Airbnb, airport security, Albert Einstein, altcoin, Amazon Web Services, bitcoin, Black Swan, blockchain, business process, centralized clearinghouse, Clayton Christensen, cloud computing, cryptocurrency, disintermediation, distributed ledger, Edward Snowden, en.wikipedia.org, ethereum blockchain, fault tolerance, fiat currency, global value chain, Innovator's Dilemma, Internet of things, Kevin Kelly, Kickstarter, market clearing, Network effects, new economy, peer-to-peer lending, prediction markets, pull request, ride hailing / ride sharing, Satoshi Nakamoto, sharing economy, smart contracts, social web, software as a service, too big to fail, Turing complete, web application
The innovation of the blockchain—or, more generally, the innovation of public economic consensus by Satoshi Nakamoto in 2009—proved to be the one missing piece of the puzzle that single-handedly gave the industry its next giant leap forward. The political environment seemed to almost snap into place: the great financial crisis in 2008 spurred growing distrust in mainstream finance, including both corporations and the governments that are normally supposed to regulate them, and was the initial spark that drove many to seek out alternatives. Then Edward Snowden's revelations in 2013, highlighting how active the government was in realms citizens once believed private, were the icing on the cake. Even though blockchain technologies specifically have not seen mainstream adoption as a result, the underlying spirit of decentralization to a substantial degree has. Applications ranging from Apple's phones to WhatsApp have started building in forms of encryption that are so strong that even the company writing the software and managing the servers cannot break it.
Because We Say So by Noam Chomsky
Affordable Care Act / Obamacare, Chelsea Manning, cuban missile crisis, David Brooks, Edward Snowden, Julian Assange, Malacca Straits, Martin Wolf, means of production, Monroe Doctrine, Occupy movement, oil shale / tar sands, Ralph Waldo Emerson, RAND corporation, Slavoj Žižek, Stanislav Petrov, Thorstein Veblen, too big to fail, uranium enrichment, WikiLeaks
From that day forward, to carry out violence and subversion abroad, or repression and violation of fundamental rights at home, state power has regularly sought to create the misimpression that it is terrorists that you are fighting, though there are other options: drug lords, mad mullahs seeking nuclear weapons, and other ogres said to be seeking to attack and destroy us. Throughout, the basic principle remains: Power must not be exposed to the sunlight. Edward Snowden has become the most wanted criminal in the world for failing to comprehend this essential maxim. In brief, there must be complete transparency for the population, but none for the powers that must defend themselves from this fearsome internal enemy. THE SLEDGEHAMMER WORLDVIEW July 3, 2014 The front page of the NEW YORK TIMES on June 26 featured a photo of women mourning a murdered Iraqi.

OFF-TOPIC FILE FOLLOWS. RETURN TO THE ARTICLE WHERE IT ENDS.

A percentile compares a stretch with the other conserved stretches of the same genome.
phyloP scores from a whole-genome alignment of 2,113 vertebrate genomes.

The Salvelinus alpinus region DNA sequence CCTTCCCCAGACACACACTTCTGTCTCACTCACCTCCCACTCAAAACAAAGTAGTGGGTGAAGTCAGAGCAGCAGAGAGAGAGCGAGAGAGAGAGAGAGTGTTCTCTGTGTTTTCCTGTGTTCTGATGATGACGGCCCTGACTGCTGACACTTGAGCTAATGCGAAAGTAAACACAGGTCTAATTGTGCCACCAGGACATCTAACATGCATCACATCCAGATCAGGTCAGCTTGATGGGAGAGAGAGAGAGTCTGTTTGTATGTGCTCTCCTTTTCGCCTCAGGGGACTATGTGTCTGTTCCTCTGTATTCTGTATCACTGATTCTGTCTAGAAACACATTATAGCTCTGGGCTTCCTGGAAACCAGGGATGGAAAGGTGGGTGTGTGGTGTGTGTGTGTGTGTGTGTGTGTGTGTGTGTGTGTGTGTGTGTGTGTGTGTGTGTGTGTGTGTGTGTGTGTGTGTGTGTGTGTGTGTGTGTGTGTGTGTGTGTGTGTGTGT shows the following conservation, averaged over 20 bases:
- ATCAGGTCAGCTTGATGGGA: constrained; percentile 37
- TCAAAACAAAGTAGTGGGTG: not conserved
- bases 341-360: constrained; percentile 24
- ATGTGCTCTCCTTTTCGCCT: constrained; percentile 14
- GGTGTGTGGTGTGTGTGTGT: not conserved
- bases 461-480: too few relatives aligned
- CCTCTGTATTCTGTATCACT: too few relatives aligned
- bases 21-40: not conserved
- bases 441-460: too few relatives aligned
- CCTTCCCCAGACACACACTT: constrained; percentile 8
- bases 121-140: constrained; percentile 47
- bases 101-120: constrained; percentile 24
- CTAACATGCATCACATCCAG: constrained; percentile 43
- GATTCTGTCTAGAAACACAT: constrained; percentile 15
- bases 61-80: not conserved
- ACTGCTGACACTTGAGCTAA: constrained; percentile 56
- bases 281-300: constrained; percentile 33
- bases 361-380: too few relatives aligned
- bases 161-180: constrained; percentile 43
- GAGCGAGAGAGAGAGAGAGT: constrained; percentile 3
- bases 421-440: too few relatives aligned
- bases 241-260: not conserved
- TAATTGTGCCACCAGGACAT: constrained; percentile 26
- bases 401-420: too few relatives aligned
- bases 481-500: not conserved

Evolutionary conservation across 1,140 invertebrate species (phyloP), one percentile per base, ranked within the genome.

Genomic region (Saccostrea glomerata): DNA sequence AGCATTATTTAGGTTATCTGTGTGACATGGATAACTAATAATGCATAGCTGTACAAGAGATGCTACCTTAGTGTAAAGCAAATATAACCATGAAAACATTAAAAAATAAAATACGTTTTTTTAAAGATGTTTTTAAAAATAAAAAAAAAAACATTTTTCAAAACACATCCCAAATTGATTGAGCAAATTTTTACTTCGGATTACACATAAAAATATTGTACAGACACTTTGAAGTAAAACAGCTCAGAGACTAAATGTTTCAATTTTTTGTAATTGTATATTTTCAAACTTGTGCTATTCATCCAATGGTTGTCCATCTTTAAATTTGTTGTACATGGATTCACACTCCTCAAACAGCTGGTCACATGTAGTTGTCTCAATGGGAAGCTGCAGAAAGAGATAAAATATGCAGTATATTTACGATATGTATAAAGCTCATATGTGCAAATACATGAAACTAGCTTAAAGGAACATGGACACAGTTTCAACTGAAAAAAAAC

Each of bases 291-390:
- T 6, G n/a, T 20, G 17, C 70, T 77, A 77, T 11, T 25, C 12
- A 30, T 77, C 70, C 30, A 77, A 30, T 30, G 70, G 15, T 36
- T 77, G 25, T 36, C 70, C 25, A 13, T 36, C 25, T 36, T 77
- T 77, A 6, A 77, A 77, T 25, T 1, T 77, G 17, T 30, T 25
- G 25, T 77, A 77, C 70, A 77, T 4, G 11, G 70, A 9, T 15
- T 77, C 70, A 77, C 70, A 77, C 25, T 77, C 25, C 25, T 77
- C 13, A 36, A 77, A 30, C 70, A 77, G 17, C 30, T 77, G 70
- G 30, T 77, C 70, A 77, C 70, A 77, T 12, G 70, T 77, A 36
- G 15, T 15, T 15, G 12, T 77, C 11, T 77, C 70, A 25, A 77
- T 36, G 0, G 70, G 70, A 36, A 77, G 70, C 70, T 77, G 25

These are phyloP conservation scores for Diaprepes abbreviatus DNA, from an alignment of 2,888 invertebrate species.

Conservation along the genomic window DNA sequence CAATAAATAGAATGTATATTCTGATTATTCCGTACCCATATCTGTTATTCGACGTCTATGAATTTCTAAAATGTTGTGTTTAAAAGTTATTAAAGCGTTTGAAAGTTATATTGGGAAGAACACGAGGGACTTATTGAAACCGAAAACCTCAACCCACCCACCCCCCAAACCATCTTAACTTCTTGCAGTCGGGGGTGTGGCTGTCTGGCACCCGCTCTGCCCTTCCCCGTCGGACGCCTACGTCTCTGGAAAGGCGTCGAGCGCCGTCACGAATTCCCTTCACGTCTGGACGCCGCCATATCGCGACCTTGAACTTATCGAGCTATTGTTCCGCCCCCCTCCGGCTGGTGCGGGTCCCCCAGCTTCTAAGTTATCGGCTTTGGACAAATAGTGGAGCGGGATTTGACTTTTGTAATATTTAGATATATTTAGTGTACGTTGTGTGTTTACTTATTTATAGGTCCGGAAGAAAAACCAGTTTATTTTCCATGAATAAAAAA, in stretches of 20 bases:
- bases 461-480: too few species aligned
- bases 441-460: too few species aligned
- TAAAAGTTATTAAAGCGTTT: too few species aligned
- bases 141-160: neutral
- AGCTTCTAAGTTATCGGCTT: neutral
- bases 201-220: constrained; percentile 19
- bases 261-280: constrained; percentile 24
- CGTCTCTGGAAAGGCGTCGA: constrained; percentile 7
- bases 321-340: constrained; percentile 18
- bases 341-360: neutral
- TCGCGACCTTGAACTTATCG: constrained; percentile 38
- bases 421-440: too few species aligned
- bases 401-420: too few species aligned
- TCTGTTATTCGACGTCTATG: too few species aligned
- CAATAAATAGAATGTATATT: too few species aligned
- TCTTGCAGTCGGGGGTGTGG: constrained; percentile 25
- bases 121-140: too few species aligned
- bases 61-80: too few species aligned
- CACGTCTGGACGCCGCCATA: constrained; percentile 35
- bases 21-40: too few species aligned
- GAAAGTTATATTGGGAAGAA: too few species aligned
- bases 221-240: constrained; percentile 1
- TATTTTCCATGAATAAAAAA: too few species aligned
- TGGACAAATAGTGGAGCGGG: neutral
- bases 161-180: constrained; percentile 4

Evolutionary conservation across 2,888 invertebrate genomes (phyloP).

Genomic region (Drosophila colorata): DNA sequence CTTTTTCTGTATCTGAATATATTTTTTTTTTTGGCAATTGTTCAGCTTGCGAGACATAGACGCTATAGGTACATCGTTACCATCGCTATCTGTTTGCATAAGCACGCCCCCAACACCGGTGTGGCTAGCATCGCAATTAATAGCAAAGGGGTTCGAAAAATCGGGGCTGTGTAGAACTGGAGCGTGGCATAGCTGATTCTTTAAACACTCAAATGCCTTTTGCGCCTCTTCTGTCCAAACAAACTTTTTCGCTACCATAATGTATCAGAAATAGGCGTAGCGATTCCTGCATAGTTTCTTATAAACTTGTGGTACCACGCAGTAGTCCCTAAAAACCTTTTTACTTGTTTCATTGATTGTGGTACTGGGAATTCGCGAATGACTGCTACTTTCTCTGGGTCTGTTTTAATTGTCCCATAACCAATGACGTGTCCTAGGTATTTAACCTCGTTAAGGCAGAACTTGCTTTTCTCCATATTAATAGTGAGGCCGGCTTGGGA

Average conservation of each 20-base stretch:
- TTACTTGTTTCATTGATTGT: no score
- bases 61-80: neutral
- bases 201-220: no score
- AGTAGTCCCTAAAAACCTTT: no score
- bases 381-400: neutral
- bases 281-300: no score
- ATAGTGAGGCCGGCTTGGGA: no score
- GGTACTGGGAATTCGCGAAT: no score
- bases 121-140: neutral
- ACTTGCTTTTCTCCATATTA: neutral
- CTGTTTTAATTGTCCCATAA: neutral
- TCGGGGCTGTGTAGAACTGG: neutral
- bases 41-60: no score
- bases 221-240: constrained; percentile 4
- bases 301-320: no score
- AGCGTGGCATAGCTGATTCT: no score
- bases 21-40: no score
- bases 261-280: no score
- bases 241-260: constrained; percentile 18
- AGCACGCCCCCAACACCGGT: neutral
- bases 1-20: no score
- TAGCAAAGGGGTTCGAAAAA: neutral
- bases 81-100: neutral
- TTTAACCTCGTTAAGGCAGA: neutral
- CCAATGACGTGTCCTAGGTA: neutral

23andMe, Affordable Care Act / Obamacare, Albert Einstein, big data - Walmart - Pop Tarts, bioinformatics, business intelligence, call centre, cloud computing, computer age, conceptual framework, Credit Default Swap, crowdsourcing, Daniel Kahneman / Amos Tversky, Danny Hillis, data is the new oil, David Brooks, East Village, Edward Snowden, Emanuel Derman, Erik Brynjolfsson, everywhere but in the productivity statistics, Frederick Winslow Taylor, Google Glasses, impulse control, income inequality, indoor plumbing, industrial robot, informal economy, Internet of things, invention of writing, John von Neumann, Mark Zuckerberg, market bubble, meta analysis, meta-analysis, natural language processing, obamacare, pattern recognition, payday loans, personalized medicine, precision agriculture, pre–internet, Productivity paradox, RAND corporation, rising living standards, Robert Gordon, Second Machine Age, self-driving car, Silicon Valley, Silicon Valley startup, six sigma, skunkworks, speech recognition, statistical model, Steve Jobs, Steven Levy, The Design of Experiments, the scientific method, Thomas Kuhn: the structure of scientific revolutions, unbanked and underbanked, underbanked, Von Neumann architecture, Watson beat the top human players on Jeopardy!
He is an expert in computer security, and he has uncovered the software vulnerabilities in products ranging from widely used programming languages to the music industry’s digital locks to the code in electronic voting machines. He was a witness for the Justice Department in its landmark antitrust case against Microsoft. Felten also testified on behalf of the American Civil Liberties Union in its suit challenging the National Security Agency’s collection of the telephone call records of American citizens—the surveillance program disclosed by Edward Snowden’s leaks—as a violation of the Fourth Amendment’s protection against unreasonable search and seizure. In a lengthy conversation, I happened to bring up the old Kodak experience. Felten reminded me that we revisited that issue about a decade ago, when fairly high-quality cameras became a standard feature on cell phones. Soon, shots surreptitiously taken in locker rooms and public showers were being posted on the Internet.
But What if We're Wrong? Thinking About the Present as if It Were the Past by Chuck Klosterman